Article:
June - 2012 Vol. 2, No. 2 Issue
Pak J Public Health Vol. 2 No.2 (June) 2012
A mixed method research for assessment of health and social indicators in urban slums of Rawalpindi, Pakistan.
Nasir Mahmood1, Ghulam Nabi Kazi2, Shahzad Ali Khan3, Zafar Iqbal Gondal1
1Punjab Health Department, Pakistan. 2World Health Organization, Pakistan. 3Health Systems and Policy Department, Health Services Academy, Islamabad. Correspondence to Mahmood N: email@example.com)
Introduction: In Pakistan an increased rural to urban migration has created problems of planning and development in urban areas and resulted in increased slum area. This research was conducted with the background that health inequalities both between and within countries persist, and slums have very poor health and social indicators. This study was done in slums of Rawalpindi where slums comprise about 17 % of total population of Rawalpindi city.
Methods: It was a mixed method study; initially a quantitative survey with sample of two thousand women was done through a semi-structured questionnaire and later on focus group discussions were conducted for qualitative research. Six focus groups discussions were conducted; four with housewives of slum areas, one with General Practitioners and one with elected political representatives. Survey data was analysed in SPSS-16.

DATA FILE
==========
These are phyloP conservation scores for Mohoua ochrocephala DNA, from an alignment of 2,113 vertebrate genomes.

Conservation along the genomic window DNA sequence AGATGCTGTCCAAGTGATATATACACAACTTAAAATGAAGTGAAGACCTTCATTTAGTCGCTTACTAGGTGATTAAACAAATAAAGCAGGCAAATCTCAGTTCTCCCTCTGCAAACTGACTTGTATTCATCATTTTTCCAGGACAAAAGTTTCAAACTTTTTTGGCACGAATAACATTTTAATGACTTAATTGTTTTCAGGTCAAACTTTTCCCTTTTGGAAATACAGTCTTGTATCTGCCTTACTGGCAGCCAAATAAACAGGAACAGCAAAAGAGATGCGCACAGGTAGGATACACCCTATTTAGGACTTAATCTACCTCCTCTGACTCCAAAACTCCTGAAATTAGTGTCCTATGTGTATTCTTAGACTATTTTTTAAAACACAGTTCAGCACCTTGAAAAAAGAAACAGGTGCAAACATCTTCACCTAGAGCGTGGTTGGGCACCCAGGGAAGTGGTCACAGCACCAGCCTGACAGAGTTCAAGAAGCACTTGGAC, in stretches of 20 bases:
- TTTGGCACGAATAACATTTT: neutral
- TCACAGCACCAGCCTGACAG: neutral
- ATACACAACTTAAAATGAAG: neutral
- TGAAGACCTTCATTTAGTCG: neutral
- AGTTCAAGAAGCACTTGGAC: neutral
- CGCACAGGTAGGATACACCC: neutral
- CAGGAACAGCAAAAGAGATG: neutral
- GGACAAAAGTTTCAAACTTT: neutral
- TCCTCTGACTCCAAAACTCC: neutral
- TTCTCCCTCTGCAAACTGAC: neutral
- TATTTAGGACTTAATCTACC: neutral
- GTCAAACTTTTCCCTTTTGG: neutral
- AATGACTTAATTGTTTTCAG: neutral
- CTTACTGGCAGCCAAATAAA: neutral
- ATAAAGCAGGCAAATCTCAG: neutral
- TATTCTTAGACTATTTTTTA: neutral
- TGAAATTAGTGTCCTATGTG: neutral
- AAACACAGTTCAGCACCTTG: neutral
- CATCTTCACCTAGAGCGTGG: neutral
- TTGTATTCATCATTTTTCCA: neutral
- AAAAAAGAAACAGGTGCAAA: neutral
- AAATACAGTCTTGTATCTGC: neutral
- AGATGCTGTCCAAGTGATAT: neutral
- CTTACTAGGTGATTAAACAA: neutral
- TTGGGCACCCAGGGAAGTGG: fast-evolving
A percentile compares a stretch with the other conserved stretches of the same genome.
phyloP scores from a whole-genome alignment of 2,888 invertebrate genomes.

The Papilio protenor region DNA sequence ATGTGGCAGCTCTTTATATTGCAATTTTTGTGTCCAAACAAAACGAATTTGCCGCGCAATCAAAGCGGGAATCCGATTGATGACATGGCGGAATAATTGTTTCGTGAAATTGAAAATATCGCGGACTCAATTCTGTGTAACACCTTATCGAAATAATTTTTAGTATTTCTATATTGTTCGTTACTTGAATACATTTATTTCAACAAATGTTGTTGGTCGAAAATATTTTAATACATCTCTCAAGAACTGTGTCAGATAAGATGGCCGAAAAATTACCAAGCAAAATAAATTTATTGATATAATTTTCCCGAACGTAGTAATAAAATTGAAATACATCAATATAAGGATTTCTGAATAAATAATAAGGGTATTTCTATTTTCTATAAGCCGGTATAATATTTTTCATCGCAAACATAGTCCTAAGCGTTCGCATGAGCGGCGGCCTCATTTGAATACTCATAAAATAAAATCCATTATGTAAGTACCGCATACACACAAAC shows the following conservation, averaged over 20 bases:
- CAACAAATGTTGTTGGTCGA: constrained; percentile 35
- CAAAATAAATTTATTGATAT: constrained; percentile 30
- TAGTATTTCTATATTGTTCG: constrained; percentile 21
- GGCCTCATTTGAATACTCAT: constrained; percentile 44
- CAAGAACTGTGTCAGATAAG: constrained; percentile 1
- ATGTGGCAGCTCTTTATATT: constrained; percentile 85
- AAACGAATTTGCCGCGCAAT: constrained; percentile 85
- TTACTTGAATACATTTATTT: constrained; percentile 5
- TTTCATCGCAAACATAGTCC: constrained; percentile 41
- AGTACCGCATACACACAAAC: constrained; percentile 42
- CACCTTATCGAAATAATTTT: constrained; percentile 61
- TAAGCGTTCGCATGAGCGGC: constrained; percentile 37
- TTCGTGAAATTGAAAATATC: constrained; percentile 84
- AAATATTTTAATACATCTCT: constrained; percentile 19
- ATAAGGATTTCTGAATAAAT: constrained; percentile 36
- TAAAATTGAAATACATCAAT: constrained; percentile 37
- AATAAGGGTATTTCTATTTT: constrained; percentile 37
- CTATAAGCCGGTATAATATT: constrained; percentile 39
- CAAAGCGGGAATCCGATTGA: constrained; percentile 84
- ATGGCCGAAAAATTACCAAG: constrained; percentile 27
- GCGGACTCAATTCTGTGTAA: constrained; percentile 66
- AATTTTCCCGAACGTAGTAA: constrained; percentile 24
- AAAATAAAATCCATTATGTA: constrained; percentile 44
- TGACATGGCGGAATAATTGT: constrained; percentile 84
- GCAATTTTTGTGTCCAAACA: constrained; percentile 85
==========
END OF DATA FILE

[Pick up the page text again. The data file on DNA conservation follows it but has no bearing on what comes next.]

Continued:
Results: Results showed high level of illiteracy with 63.2% men and 75.3.4% women having no education. About 30% of women married within age of 15-24 years had four or more children. Most families had only one working member. Most common occupations (36.5%) were street vendors, garbage collectors, trash vendor and daily wage labourer; and 17% were unemployed. Most houses had electricity (95%) and toilets (94%) inside their house. Many children had an episode of diarrhea (66%) or ARI (38%) in the preceding month. About 49% of the houses reported that nearest government health facility is within one kilometre distance, while for 23% houses, there was no government health facility within 5 kilometres distance. About 34% of uneducated mothers had four or more children while only 1.4% of those with higher education had 4 or more children. Less educated mothers were breast feeding their children completely and half of them were starting weaning at appropriate time. Positive relationship was there between mother education and children going to school; less diarrhoea and ARI, while there was negative relationship of mother's education on breastfeeding. The results were significant.
Conclusion: The research indicated health inequalities that need to be factored in the planning and development process of the city. Attention needs to be paid to the provision of quality health care, safe drinking water, garbage collection and disposal, and other basic amenities of life. The research highlighted the deficiencies and lapses in basic health facilities for most deserving and marginalized population of city. (Pak J Public Health 2012;2(2):31-5)
Key Words: Slums, Inequity, Health problems, Rawalpindi, Pakistan.